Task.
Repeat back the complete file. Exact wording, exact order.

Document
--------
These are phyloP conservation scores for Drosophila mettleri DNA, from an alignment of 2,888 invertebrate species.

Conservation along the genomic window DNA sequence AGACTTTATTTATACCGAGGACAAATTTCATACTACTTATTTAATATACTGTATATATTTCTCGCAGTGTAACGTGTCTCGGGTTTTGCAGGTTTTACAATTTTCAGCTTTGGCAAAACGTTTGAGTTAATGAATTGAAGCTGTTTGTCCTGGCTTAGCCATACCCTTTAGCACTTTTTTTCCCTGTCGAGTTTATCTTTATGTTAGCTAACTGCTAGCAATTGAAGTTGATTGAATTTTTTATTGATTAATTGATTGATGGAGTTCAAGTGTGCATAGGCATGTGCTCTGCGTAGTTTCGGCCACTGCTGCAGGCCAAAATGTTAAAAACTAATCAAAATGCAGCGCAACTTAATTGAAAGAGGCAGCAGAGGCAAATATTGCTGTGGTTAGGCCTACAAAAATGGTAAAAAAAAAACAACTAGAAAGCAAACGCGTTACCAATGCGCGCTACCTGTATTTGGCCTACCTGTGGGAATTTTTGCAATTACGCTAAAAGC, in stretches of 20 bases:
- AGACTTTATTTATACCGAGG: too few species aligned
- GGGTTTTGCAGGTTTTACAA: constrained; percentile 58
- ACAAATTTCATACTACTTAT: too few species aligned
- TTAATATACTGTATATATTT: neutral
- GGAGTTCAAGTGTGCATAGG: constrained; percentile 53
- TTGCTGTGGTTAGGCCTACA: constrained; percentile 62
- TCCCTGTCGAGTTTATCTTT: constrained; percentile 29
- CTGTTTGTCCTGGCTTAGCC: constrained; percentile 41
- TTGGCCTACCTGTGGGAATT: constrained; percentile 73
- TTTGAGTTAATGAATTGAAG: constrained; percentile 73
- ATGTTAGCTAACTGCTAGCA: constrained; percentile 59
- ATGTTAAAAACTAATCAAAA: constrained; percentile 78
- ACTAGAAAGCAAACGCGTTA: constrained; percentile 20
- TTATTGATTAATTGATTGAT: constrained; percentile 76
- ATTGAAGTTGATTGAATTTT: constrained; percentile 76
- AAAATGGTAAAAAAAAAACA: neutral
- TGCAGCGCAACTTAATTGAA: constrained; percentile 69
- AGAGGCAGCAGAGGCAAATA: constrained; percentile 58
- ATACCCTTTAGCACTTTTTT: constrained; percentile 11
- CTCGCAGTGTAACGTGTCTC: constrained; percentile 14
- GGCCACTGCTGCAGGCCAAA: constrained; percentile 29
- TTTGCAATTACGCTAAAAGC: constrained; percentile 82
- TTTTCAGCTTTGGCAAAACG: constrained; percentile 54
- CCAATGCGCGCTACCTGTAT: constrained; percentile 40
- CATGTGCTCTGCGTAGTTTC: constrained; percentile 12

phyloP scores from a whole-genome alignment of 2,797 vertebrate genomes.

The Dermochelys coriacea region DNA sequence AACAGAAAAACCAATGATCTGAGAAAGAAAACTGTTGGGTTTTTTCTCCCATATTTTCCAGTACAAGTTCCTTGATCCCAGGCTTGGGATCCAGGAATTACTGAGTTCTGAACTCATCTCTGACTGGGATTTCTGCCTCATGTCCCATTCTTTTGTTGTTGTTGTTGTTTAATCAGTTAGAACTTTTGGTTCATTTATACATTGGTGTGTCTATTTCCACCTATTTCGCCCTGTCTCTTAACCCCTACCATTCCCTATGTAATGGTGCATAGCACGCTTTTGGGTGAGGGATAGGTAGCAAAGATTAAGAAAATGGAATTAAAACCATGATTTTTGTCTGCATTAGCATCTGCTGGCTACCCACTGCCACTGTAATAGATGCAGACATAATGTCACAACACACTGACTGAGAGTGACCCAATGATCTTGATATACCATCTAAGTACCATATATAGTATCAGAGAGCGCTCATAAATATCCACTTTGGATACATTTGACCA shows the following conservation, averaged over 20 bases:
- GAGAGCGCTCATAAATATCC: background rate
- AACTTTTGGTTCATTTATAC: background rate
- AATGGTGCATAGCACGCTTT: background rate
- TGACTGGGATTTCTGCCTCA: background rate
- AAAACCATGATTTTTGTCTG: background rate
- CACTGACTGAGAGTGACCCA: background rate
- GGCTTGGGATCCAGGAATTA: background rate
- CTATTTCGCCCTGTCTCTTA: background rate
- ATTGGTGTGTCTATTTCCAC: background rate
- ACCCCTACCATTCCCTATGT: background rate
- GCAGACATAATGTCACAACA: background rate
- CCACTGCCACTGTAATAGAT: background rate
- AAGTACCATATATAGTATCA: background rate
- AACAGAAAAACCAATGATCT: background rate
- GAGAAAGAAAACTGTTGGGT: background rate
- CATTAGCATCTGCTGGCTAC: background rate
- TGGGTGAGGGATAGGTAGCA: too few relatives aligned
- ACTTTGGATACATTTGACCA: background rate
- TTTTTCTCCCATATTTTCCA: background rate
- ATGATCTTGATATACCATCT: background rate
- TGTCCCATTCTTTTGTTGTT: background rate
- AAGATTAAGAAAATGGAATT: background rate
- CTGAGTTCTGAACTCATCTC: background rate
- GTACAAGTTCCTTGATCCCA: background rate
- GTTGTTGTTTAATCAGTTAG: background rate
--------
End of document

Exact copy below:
These are phyloP conservation scores for Drosophila mettleri DNA, from an alignment of 2,888 invertebrate species.

Conservation along the genomic window DNA sequence AGACTTTATTTATACCGAGGACAAATTTCATACTACTTATTTAATATACTGTATATATTTCTCGCAGTGTAACGTGTCTCGGGTTTTGCAGGTTTTACAATTTTCAGCTTTGGCAAAACGTTTGAGTTAATGAATTGAAGCTGTTTGTCCTGGCTTAGCCATACCCTTTAGCACTTTTTTTCCCTGTCGAGTTTATCTTTATGTTAGCTAACTGCTAGCAATTGAAGTTGATTGAATTTTTTATTGATTAATTGATTGATGGAGTTCAAGTGTGCATAGGCATGTGCTCTGCGTAGTTTCGGCCACTGCTGCAGGCCAAAATGTTAAAAACTAATCAAAATGCAGCGCAACTTAATTGAAAGAGGCAGCAGAGGCAAATATTGCTGTGGTTAGGCCTACAAAAATGGTAAAAAAAAAACAACTAGAAAGCAAACGCGTTACCAATGCGCGCTACCTGTATTTGGCCTACCTGTGGGAATTTTTGCAATTACGCTAAAAGC, in stretches of 20 bases:
- AGACTTTATTTATACCGAGG: too few species aligned
- GGGTTTTGCAGGTTTTACAA: constrained; percentile 58
- ACAAATTTCATACTACTTAT: too few species aligned
- TTAATATACTGTATATATTT: neutral
- GGAGTTCAAGTGTGCATAGG: constrained; percentile 53
- TTGCTGTGGTTAGGCCTACA: constrained; percentile 62
- TCCCTGTCGAGTTTATCTTT: constrained; percentile 29
- CTGTTTGTCCTGGCTTAGCC: constrained; percentile 41
- TTGGCCTACCTGTGGGAATT: constrained; percentile 73
- TTTGAGTTAATGAATTGAAG: constrained; percentile 73
- ATGTTAGCTAACTGCTAGCA: constrained; percentile 59
- ATGTTAAAAACTAATCAAAA: constrained; percentile 78
- ACTAGAAAGCAAACGCGTTA: constrained; percentile 20
- TTATTGATTAATTGATTGAT: constrained; percentile 76
- ATTGAAGTTGATTGAATTTT: constrained; percentile 76
- AAAATGGTAAAAAAAAAACA: neutral
- TGCAGCGCAACTTAATTGAA: constrained; percentile 69
- AGAGGCAGCAGAGGCAAATA: constrained; percentile 58
- ATACCCTTTAGCACTTTTTT: constrained; percentile 11
- CTCGCAGTGTAACGTGTCTC: constrained; percentile 14
- GGCCACTGCTGCAGGCCAAA: constrained; percentile 29
- TTTGCAATTACGCTAAAAGC: constrained; percentile 82
- TTTTCAGCTTTGGCAAAACG: constrained; percentile 54
- CCAATGCGCGCTACCTGTAT: constrained; percentile 40
- CATGTGCTCTGCGTAGTTTC: constrained; percentile 12

phyloP scores from a whole-genome alignment of 2,797 vertebrate genomes.

The Dermochelys coriacea region DNA sequence AACAGAAAAACCAATGATCTGAGAAAGAAAACTGTTGGGTTTTTTCTCCCATATTTTCCAGTACAAGTTCCTTGATCCCAGGCTTGGGATCCAGGAATTACTGAGTTCTGAACTCATCTCTGACTGGGATTTCTGCCTCATGTCCCATTCTTTTGTTGTTGTTGTTGTTTAATCAGTTAGAACTTTTGGTTCATTTATACATTGGTGTGTCTATTTCCACCTATTTCGCCCTGTCTCTTAACCCCTACCATTCCCTATGTAATGGTGCATAGCACGCTTTTGGGTGAGGGATAGGTAGCAAAGATTAAGAAAATGGAATTAAAACCATGATTTTTGTCTGCATTAGCATCTGCTGGCTACCCACTGCCACTGTAATAGATGCAGACATAATGTCACAACACACTGACTGAGAGTGACCCAATGATCTTGATATACCATCTAAGTACCATATATAGTATCAGAGAGCGCTCATAAATATCCACTTTGGATACATTTGACCA shows the following conservation, averaged over 20 bases:
- GAGAGCGCTCATAAATATCC: background rate
- AACTTTTGGTTCATTTATAC: background rate
- AATGGTGCATAGCACGCTTT: background rate
- TGACTGGGATTTCTGCCTCA: background rate
- AAAACCATGATTTTTGTCTG: background rate
- CACTGACTGAGAGTGACCCA: background rate
- GGCTTGGGATCCAGGAATTA: background rate
- CTATTTCGCCCTGTCTCTTA: background rate
- ATTGGTGTGTCTATTTCCAC: background rate
- ACCCCTACCATTCCCTATGT: background rate
- GCAGACATAATGTCACAACA: background rate
- CCACTGCCACTGTAATAGAT: background rate
- AAGTACCATATATAGTATCA: background rate
- AACAGAAAAACCAATGATCT: background rate
- GAGAAAGAAAACTGTTGGGT: background rate
- CATTAGCATCTGCTGGCTAC: background rate
- TGGGTGAGGGATAGGTAGCA: too few relatives aligned
- ACTTTGGATACATTTGACCA: background rate
- TTTTTCTCCCATATTTTCCA: background rate
- ATGATCTTGATATACCATCT: background rate
- TGTCCCATTCTTTTGTTGTT: background rate
- AAGATTAAGAAAATGGAATT: background rate
- CTGAGTTCTGAACTCATCTC: background rate
- GTACAAGTTCCTTGATCCCA: background rate
- GTTGTTGTTTAATCAGTTAG: background rate